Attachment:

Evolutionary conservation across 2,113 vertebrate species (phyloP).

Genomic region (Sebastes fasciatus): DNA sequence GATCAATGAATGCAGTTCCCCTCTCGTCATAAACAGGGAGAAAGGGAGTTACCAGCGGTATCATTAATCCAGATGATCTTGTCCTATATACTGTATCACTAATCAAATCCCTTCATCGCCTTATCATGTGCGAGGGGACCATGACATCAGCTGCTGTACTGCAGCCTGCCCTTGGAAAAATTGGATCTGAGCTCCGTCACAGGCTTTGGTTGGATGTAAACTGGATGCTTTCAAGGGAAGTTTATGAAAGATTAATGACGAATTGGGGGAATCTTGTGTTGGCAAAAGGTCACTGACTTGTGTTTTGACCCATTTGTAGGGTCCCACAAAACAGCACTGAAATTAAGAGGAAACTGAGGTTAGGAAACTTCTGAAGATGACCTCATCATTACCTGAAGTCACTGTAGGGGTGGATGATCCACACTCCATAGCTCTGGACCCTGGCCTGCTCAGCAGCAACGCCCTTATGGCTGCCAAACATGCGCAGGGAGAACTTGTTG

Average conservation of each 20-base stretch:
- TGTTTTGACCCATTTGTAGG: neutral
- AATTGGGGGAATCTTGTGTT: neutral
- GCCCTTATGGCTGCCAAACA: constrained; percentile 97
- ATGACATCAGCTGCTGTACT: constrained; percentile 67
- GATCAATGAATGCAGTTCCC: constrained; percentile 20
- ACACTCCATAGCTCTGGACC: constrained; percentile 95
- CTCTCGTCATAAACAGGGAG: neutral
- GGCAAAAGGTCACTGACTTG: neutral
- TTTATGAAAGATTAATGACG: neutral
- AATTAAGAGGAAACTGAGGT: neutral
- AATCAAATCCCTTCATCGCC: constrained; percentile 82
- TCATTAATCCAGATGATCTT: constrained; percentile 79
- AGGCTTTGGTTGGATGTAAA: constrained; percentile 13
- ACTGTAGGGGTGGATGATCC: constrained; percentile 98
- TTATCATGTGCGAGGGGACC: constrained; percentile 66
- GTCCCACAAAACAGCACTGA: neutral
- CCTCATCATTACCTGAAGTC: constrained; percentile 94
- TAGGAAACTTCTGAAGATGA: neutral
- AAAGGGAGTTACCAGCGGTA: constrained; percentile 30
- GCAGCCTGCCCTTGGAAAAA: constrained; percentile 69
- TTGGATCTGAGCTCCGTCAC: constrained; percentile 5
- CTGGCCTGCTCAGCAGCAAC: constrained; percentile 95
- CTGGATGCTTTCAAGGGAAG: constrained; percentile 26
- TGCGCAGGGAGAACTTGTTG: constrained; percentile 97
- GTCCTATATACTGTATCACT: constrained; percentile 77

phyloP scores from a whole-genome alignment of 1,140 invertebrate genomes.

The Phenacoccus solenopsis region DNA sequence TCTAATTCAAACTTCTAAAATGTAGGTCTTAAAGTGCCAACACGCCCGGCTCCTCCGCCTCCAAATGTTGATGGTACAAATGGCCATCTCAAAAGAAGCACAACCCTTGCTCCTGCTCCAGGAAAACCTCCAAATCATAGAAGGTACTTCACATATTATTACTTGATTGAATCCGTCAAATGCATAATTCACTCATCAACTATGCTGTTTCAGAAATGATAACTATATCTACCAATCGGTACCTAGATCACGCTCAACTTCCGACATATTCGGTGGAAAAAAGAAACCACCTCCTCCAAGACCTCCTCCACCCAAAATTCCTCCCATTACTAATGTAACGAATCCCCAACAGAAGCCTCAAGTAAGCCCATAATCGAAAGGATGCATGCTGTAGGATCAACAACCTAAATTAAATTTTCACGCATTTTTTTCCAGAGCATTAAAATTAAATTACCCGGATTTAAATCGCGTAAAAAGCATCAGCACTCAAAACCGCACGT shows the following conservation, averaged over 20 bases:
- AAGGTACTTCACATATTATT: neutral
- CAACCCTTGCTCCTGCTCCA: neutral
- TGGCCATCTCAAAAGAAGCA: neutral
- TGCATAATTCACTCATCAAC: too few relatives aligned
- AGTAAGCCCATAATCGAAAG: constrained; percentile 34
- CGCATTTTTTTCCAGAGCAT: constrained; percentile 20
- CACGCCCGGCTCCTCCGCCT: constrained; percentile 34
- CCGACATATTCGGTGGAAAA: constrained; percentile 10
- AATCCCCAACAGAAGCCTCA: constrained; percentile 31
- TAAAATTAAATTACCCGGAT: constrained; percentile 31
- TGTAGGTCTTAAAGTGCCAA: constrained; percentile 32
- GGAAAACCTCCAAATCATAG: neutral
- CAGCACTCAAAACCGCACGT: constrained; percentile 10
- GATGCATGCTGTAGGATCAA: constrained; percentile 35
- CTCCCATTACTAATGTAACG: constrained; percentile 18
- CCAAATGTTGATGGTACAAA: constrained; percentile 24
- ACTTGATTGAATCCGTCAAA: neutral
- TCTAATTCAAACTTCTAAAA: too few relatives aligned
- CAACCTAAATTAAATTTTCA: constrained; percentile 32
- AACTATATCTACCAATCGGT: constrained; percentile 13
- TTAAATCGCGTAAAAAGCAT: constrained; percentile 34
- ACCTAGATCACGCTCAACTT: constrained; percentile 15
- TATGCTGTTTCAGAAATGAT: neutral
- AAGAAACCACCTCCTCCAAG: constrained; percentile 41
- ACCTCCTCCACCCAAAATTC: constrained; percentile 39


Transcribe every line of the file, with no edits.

Evolutionary conservation across 2,113 vertebrate species (phyloP).

Genomic region (Sebastes fasciatus): DNA sequence GATCAATGAATGCAGTTCCCCTCTCGTCATAAACAGGGAGAAAGGGAGTTACCAGCGGTATCATTAATCCAGATGATCTTGTCCTATATACTGTATCACTAATCAAATCCCTTCATCGCCTTATCATGTGCGAGGGGACCATGACATCAGCTGCTGTACTGCAGCCTGCCCTTGGAAAAATTGGATCTGAGCTCCGTCACAGGCTTTGGTTGGATGTAAACTGGATGCTTTCAAGGGAAGTTTATGAAAGATTAATGACGAATTGGGGGAATCTTGTGTTGGCAAAAGGTCACTGACTTGTGTTTTGACCCATTTGTAGGGTCCCACAAAACAGCACTGAAATTAAGAGGAAACTGAGGTTAGGAAACTTCTGAAGATGACCTCATCATTACCTGAAGTCACTGTAGGGGTGGATGATCCACACTCCATAGCTCTGGACCCTGGCCTGCTCAGCAGCAACGCCCTTATGGCTGCCAAACATGCGCAGGGAGAACTTGTTG

Average conservation of each 20-base stretch:
- TGTTTTGACCCATTTGTAGG: neutral
- AATTGGGGGAATCTTGTGTT: neutral
- GCCCTTATGGCTGCCAAACA: constrained; percentile 97
- ATGACATCAGCTGCTGTACT: constrained; percentile 67
- GATCAATGAATGCAGTTCCC: constrained; percentile 20
- ACACTCCATAGCTCTGGACC: constrained; percentile 95
- CTCTCGTCATAAACAGGGAG: neutral
- GGCAAAAGGTCACTGACTTG: neutral
- TTTATGAAAGATTAATGACG: neutral
- AATTAAGAGGAAACTGAGGT: neutral
- AATCAAATCCCTTCATCGCC: constrained; percentile 82
- TCATTAATCCAGATGATCTT: constrained; percentile 79
- AGGCTTTGGTTGGATGTAAA: constrained; percentile 13
- ACTGTAGGGGTGGATGATCC: constrained; percentile 98
- TTATCATGTGCGAGGGGACC: constrained; percentile 66
- GTCCCACAAAACAGCACTGA: neutral
- CCTCATCATTACCTGAAGTC: constrained; percentile 94
- TAGGAAACTTCTGAAGATGA: neutral
- AAAGGGAGTTACCAGCGGTA: constrained; percentile 30
- GCAGCCTGCCCTTGGAAAAA: constrained; percentile 69
- TTGGATCTGAGCTCCGTCAC: constrained; percentile 5
- CTGGCCTGCTCAGCAGCAAC: constrained; percentile 95
- CTGGATGCTTTCAAGGGAAG: constrained; percentile 26
- TGCGCAGGGAGAACTTGTTG: constrained; percentile 97
- GTCCTATATACTGTATCACT: constrained; percentile 77

phyloP scores from a whole-genome alignment of 1,140 invertebrate genomes.

The Phenacoccus solenopsis region DNA sequence TCTAATTCAAACTTCTAAAATGTAGGTCTTAAAGTGCCAACACGCCCGGCTCCTCCGCCTCCAAATGTTGATGGTACAAATGGCCATCTCAAAAGAAGCACAACCCTTGCTCCTGCTCCAGGAAAACCTCCAAATCATAGAAGGTACTTCACATATTATTACTTGATTGAATCCGTCAAATGCATAATTCACTCATCAACTATGCTGTTTCAGAAATGATAACTATATCTACCAATCGGTACCTAGATCACGCTCAACTTCCGACATATTCGGTGGAAAAAAGAAACCACCTCCTCCAAGACCTCCTCCACCCAAAATTCCTCCCATTACTAATGTAACGAATCCCCAACAGAAGCCTCAAGTAAGCCCATAATCGAAAGGATGCATGCTGTAGGATCAACAACCTAAATTAAATTTTCACGCATTTTTTTCCAGAGCATTAAAATTAAATTACCCGGATTTAAATCGCGTAAAAAGCATCAGCACTCAAAACCGCACGT shows the following conservation, averaged over 20 bases:
- AAGGTACTTCACATATTATT: neutral
- CAACCCTTGCTCCTGCTCCA: neutral
- TGGCCATCTCAAAAGAAGCA: neutral
- TGCATAATTCACTCATCAAC: too few relatives aligned
- AGTAAGCCCATAATCGAAAG: constrained; percentile 34
- CGCATTTTTTTCCAGAGCAT: constrained; percentile 20
- CACGCCCGGCTCCTCCGCCT: constrained; percentile 34
- CCGACATATTCGGTGGAAAA: constrained; percentile 10
- AATCCCCAACAGAAGCCTCA: constrained; percentile 31
- TAAAATTAAATTACCCGGAT: constrained; percentile 31
- TGTAGGTCTTAAAGTGCCAA: constrained; percentile 32
- GGAAAACCTCCAAATCATAG: neutral
- CAGCACTCAAAACCGCACGT: constrained; percentile 10
- GATGCATGCTGTAGGATCAA: constrained; percentile 35
- CTCCCATTACTAATGTAACG: constrained; percentile 18
- CCAAATGTTGATGGTACAAA: constrained; percentile 24
- ACTTGATTGAATCCGTCAAA: neutral
- TCTAATTCAAACTTCTAAAA: too few relatives aligned
- CAACCTAAATTAAATTTTCA: constrained; percentile 32
- AACTATATCTACCAATCGGT: constrained; percentile 13
- TTAAATCGCGTAAAAAGCAT: constrained; percentile 34
- ACCTAGATCACGCTCAACTT: constrained; percentile 15
- TATGCTGTTTCAGAAATGAT: neutral
- AAGAAACCACCTCCTCCAAG: constrained; percentile 41
- ACCTCCTCCACCCAAAATTC: constrained; percentile 39